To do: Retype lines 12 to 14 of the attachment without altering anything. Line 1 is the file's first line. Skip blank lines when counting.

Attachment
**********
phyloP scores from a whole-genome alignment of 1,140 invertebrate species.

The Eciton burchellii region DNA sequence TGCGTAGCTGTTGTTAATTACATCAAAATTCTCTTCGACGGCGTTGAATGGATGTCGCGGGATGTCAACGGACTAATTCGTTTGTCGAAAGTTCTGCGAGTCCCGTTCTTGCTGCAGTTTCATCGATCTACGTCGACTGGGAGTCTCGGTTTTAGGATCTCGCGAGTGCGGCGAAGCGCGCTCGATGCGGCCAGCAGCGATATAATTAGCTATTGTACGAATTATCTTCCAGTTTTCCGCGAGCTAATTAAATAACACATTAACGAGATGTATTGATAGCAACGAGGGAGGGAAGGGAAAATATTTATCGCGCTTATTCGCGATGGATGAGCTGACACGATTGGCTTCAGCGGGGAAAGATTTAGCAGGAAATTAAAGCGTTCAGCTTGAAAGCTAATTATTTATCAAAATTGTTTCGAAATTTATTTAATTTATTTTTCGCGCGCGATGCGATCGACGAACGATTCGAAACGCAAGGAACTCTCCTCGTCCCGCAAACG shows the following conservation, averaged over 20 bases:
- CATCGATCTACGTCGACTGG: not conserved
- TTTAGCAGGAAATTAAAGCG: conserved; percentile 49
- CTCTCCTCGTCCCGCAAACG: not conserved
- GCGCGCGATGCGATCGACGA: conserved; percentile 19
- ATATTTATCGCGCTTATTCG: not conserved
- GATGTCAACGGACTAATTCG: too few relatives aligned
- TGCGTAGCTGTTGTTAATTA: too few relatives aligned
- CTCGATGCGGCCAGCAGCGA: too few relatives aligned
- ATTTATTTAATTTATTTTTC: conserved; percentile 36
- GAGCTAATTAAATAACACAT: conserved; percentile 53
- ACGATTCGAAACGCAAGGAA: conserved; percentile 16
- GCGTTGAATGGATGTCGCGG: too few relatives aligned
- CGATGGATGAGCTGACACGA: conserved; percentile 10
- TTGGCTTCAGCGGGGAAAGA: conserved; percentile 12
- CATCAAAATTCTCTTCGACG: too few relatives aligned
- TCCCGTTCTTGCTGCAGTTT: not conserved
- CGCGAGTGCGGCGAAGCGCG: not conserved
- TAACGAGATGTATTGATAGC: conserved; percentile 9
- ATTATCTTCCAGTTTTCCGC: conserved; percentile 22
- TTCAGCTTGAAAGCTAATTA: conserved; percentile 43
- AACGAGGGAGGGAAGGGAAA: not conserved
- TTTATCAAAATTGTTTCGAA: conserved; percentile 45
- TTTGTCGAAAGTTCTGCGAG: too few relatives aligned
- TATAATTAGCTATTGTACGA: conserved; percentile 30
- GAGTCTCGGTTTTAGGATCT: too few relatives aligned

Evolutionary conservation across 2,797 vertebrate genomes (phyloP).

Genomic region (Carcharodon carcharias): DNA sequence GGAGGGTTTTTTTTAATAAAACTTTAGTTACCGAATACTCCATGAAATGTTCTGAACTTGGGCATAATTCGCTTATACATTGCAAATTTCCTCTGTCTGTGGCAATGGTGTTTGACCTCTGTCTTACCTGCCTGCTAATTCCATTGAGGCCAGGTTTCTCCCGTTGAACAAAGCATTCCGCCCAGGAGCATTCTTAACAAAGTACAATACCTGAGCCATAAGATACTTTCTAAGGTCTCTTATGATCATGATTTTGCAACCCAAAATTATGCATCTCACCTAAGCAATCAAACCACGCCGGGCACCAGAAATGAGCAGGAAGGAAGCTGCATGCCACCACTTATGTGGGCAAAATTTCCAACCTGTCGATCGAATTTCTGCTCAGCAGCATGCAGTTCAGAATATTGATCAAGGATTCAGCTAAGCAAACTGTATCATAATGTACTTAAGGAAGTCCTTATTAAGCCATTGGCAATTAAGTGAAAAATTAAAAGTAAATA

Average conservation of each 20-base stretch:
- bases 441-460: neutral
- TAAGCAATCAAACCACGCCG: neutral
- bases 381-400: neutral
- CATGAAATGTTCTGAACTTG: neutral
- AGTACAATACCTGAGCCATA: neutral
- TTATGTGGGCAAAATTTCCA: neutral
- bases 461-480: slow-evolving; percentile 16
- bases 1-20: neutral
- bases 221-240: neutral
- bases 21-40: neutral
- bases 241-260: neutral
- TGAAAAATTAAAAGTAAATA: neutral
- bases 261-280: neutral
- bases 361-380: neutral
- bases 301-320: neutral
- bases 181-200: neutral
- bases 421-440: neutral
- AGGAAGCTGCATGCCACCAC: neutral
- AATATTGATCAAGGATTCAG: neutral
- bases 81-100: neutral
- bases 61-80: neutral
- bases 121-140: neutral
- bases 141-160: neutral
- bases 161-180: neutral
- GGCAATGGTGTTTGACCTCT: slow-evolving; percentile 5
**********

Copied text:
- GAGCTAATTAAATAACACAT: conserved; percentile 53
- ACGATTCGAAACGCAAGGAA: conserved; percentile 16
- GCGTTGAATGGATGTCGCGG: too few relatives aligned